Why does graphite conduct electricity

For any substance to be able to conduct electricity, first it must contain freely moving charged particles. These particles can either be electrons or ions, and they’re responsible for carrying the electric charge through any substance. With graphite and metal, electrical conduction is made possible by electrons which have been delocalized, which means they’re not firmly bound to any specific atom. Since these electrons are not bound, they’re free to roam, which is how the electrical current gets carried through most materials.

The structure of graphite is very unlike any other substances. It is composed of sheets of carbon atoms, and each of these is bonded to only three other atoms. This leaves the fourth valence electron of the carbon atom delocalized, which means it is free to move between the different sheets, therefore carrying the electrical charge through the network of carbon atoms which makes up the structure of graphite.
This differs completely from how metals conduct electricity, as metals tend to prefer to completely lose their extra electron to another non-metal substance when possible. If this is not possible and there are no non-metal atoms in range, the metal will settle for delocalizing the electron, similar to the process which occurs in graphite. This process results in a positively charged metal ion, and a negatively charged electron. Because these two charges are attracted to each other, they’ll stay close together, even though both are free to move through the substance. When many metal atoms do this, it ends up being a piece of metal which consists of many metal icons surrounded by a ton of free electrons. These electrons are what enables electricity to flow through the metal.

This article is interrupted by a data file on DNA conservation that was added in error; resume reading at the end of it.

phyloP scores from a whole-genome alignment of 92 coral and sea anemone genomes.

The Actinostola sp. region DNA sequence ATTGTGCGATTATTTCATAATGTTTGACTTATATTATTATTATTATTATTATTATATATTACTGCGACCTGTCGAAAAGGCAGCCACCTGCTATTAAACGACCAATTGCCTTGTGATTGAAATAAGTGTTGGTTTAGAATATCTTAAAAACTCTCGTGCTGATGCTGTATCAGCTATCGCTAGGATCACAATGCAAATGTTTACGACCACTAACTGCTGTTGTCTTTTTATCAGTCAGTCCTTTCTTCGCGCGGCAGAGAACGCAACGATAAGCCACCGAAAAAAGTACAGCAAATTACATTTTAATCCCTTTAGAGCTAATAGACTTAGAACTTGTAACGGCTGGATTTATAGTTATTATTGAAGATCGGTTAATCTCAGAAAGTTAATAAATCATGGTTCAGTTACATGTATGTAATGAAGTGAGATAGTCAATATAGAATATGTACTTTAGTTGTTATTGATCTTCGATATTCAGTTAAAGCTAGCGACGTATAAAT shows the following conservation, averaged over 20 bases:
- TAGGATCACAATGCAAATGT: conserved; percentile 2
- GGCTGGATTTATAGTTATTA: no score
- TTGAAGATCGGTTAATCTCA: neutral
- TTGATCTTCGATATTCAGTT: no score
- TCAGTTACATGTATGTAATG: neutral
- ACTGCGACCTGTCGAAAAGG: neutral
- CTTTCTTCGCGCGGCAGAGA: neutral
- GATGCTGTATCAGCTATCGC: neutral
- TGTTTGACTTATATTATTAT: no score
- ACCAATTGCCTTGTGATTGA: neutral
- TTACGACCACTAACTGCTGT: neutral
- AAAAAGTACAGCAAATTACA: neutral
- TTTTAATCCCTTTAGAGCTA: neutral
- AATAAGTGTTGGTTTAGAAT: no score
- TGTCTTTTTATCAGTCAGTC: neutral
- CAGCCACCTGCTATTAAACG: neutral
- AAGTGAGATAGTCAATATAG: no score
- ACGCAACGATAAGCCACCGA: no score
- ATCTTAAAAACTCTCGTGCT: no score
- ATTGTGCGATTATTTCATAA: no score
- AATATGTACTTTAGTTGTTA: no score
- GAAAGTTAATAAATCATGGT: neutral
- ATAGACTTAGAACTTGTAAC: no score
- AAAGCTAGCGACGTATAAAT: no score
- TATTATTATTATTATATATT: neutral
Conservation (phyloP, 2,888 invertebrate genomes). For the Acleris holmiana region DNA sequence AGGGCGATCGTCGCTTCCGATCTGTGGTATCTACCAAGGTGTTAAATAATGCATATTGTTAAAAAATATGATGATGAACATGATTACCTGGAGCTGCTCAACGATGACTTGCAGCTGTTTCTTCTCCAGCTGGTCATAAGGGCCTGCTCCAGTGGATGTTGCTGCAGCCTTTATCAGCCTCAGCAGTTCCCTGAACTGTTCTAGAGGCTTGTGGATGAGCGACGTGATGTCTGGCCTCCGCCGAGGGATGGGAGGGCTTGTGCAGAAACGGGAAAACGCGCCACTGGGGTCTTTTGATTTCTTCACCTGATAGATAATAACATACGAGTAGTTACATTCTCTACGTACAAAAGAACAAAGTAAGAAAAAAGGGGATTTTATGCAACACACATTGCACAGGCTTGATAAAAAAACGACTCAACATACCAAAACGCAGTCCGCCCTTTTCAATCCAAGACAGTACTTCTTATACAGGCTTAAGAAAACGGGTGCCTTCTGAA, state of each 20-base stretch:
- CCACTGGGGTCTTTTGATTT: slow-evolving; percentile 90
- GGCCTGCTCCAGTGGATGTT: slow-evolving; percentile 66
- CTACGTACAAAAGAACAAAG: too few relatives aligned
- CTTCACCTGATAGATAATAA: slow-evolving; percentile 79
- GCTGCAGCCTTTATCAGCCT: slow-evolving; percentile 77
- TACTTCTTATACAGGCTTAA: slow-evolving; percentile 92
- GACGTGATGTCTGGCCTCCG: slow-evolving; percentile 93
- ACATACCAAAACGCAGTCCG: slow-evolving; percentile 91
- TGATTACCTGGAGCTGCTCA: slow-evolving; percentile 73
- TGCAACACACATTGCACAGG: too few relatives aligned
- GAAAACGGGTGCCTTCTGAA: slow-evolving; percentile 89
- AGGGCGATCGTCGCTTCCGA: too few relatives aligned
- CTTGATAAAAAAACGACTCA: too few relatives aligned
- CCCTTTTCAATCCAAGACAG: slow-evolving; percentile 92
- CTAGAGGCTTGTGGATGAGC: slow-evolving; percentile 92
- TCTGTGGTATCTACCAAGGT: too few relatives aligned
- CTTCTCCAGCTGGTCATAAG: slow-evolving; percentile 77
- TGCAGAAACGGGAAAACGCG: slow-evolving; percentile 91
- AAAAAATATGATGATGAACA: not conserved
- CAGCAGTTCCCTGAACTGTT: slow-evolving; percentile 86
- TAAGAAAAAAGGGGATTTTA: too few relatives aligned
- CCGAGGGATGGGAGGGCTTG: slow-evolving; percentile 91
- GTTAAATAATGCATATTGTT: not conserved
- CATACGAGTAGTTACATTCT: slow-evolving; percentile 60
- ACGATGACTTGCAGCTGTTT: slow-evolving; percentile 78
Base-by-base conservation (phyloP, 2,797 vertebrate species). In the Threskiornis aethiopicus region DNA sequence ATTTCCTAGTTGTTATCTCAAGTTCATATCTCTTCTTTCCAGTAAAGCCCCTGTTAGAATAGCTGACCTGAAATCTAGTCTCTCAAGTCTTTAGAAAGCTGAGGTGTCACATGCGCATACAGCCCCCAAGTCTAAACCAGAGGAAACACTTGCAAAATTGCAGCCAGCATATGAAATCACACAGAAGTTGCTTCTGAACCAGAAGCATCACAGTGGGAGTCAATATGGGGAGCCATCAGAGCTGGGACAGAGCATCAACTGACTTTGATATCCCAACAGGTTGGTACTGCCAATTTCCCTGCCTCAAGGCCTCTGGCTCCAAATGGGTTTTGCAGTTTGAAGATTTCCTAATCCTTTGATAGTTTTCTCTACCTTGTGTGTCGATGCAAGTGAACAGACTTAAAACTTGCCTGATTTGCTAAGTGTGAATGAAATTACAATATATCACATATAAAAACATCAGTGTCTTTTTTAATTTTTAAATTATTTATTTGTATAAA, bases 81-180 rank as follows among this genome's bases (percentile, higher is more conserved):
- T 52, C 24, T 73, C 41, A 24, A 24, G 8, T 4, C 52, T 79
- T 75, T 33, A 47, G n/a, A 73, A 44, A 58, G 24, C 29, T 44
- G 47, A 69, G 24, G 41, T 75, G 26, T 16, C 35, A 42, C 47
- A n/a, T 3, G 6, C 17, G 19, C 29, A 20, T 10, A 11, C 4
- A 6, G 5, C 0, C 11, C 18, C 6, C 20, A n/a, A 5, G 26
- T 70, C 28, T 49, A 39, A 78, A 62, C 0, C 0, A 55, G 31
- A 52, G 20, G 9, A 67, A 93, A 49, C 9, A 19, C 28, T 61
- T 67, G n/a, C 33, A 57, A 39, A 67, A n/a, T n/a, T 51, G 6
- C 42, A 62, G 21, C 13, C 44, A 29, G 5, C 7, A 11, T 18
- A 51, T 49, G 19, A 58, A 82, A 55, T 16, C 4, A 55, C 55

Because the structure of the metal and its free valence electrons has a lot to do with how well it conducts electricity, some metals are better than it than others. While nearly all metals and graphite can conduct electricity, some have a better atomical structure for doing so. Gold or silver, for example, is structured in a way so that many of its free electrons can roam quickly, making it a very good conductor of electricity. Since gold is so expensive, it is not often that it is used in this manner. Thus, copper and graphite take its place as a conductor. Graphite is not as good a conductor as copper, but it is relatively cheap and thus, more and more products are being used which utilize the unique conduction properties of graphite.

With more consumer products utilizing graphite, more expensive metals like copper and gold can be phased out, which means the end consumer saves money, since graphite conducts electricity just as well as copper or gold. With graphite being used in wiring and building houses, it’s little wonder why the cost of construction has been steadily falling, and with good cause. So many contractors are taking into account the fact that graphite is cheaper to obtain and just as easy to use, which makes it prime for use as a conductor.